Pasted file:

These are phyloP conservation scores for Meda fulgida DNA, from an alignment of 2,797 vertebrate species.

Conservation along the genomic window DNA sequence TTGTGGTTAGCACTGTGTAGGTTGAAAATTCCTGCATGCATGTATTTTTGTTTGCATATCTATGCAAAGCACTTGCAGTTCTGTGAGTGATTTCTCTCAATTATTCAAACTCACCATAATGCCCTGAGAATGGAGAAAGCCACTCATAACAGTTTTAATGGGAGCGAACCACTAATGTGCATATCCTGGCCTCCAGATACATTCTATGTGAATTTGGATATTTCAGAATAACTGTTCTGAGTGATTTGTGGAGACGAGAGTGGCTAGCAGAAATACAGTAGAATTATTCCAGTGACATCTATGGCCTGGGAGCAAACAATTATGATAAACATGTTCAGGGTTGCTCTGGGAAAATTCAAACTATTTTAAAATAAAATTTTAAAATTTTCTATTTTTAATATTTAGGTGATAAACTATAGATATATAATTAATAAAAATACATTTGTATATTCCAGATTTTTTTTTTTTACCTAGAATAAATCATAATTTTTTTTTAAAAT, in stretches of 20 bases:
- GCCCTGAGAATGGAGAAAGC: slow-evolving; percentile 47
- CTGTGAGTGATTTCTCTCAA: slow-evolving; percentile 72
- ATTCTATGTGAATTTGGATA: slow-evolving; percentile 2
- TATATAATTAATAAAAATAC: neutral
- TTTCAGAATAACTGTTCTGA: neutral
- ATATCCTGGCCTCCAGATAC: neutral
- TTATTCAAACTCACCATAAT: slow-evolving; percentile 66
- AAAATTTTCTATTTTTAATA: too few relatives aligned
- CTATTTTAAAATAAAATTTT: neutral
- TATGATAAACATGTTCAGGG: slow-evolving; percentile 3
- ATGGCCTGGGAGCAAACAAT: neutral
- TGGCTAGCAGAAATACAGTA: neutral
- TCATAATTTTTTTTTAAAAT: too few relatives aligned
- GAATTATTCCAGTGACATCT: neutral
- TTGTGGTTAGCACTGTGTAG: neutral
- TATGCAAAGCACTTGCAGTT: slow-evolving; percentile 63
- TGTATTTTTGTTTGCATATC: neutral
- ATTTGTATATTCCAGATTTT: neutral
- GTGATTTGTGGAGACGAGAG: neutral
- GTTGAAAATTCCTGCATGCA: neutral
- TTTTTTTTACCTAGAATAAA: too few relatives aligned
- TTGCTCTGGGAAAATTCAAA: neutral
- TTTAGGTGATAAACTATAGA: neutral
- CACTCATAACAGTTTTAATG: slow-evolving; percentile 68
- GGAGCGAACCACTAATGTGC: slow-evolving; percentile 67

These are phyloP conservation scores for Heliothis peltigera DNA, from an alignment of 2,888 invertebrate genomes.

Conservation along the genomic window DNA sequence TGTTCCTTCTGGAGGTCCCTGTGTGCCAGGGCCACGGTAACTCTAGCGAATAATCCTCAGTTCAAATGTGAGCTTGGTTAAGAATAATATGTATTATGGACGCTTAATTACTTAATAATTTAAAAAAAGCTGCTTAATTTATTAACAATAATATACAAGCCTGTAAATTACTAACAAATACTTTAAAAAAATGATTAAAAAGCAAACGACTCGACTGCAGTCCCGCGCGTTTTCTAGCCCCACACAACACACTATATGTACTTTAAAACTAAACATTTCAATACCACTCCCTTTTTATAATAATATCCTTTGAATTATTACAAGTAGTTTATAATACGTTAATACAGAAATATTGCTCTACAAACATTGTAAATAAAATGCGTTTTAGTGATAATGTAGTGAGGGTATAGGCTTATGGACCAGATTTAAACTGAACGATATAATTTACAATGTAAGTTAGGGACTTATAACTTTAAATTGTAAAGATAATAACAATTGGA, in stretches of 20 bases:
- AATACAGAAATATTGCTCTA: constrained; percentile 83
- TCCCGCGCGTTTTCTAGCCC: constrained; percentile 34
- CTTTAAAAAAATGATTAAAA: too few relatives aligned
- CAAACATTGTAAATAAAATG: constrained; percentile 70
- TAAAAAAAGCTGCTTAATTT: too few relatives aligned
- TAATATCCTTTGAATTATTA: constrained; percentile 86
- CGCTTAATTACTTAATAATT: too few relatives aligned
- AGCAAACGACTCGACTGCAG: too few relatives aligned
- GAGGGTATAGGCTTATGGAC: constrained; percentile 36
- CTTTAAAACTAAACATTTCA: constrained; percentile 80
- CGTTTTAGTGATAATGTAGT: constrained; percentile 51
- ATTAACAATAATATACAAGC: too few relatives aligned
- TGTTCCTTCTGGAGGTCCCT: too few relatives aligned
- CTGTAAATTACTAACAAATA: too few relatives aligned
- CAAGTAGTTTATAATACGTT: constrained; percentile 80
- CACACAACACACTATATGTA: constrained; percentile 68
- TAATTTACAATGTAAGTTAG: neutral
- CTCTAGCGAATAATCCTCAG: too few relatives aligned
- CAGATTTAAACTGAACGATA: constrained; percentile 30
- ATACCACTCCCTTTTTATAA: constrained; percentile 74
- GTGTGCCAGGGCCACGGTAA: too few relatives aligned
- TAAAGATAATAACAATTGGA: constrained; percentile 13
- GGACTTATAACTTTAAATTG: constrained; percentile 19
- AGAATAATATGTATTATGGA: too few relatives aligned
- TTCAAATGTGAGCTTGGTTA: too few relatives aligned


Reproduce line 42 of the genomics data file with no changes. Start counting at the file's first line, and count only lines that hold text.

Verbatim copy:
- TGTTCCTTCTGGAGGTCCCT: too few relatives aligned